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Unpacking Biden’s Student Loan Forgiveness Plan

Kyle Thompson
Policy Associate
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September 5, 2022
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The Biden Administration recently announced that they will cancel $10,000 in federal student loan debt for low-to-middle income borrowers. This unprecedented move places student loan borrowers in a better position to recover from financial hardship introduced by the COVID-19 pandemic. For many individuals, a college education is their ticket to the middle class. Unfortunately, the successful completion of a degree often comes at a price—a big one at that. The rising cost of living[1] and economic inflation have strained the financial capacity of many Americans today. Students with college debt are also likely to postpone life milestones like becoming a homeowner or getting married.[2] There is no denying that the once fruitful life that a college degree promised is slowly becoming replaced with the rotten truth that higher education is yet another institution that exacerbates social inequities.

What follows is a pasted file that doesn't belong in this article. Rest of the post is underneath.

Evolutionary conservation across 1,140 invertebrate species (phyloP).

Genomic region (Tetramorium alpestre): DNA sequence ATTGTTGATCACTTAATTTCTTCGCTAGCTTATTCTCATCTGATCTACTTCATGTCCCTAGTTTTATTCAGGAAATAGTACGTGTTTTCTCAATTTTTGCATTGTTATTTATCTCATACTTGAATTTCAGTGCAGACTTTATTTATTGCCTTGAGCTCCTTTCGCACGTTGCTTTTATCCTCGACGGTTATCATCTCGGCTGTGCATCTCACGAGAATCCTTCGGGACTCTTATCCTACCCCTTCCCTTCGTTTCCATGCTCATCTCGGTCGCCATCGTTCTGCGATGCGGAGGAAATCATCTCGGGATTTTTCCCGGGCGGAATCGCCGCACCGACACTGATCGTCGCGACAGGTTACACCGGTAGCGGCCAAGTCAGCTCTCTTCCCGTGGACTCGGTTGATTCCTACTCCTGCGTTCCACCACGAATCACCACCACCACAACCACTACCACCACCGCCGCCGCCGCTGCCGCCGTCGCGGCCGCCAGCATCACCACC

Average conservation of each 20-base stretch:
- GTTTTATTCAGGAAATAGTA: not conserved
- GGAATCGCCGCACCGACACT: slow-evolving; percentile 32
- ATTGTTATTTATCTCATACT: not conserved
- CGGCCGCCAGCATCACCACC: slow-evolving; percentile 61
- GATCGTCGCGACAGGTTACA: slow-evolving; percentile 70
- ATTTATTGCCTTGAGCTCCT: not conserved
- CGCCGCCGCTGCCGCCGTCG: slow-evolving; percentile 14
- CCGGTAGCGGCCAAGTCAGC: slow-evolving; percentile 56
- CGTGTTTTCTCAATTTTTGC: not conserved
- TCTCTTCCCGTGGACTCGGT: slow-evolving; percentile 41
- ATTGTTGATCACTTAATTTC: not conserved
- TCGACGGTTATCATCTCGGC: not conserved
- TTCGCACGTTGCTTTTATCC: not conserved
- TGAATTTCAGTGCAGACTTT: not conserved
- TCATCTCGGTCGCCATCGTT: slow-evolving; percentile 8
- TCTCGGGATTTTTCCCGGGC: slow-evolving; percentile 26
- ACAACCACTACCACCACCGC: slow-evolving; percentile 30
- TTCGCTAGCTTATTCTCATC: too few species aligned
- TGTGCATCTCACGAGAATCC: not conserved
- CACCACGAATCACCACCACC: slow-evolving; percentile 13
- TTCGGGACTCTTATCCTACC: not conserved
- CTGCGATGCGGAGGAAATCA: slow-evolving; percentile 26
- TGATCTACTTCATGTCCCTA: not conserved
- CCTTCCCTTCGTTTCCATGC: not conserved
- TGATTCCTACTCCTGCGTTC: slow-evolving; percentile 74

Biden’s Student Debt Relief Plan: The Basics

To combat this hardship, the Biden Administration announced the student loan forgiveness plan with the intent to make college education and financial freedom a reality. This plan focuses specifically on federal loans that are broken into two categories—Pell Grant relief and non-Pell Grant relief. Pell Grant recipients with an income of under $125,000 or under $250,000 would be eligible for up to $20,000 of debt cancellation. Individuals who meet the same income standards without a Pell Grant are eligible for up to $10,000 in relief. For those wondering how to claim this relief, the U.S. Department of Education announced that there will be an application available for borrowers which would be “available no later than when the pause on federal student loan repayments terminates at the end of the year.” In other words, the application to claim debt relief will become available before the payment pause ends on December 31st, with payments picking back up in January 2023.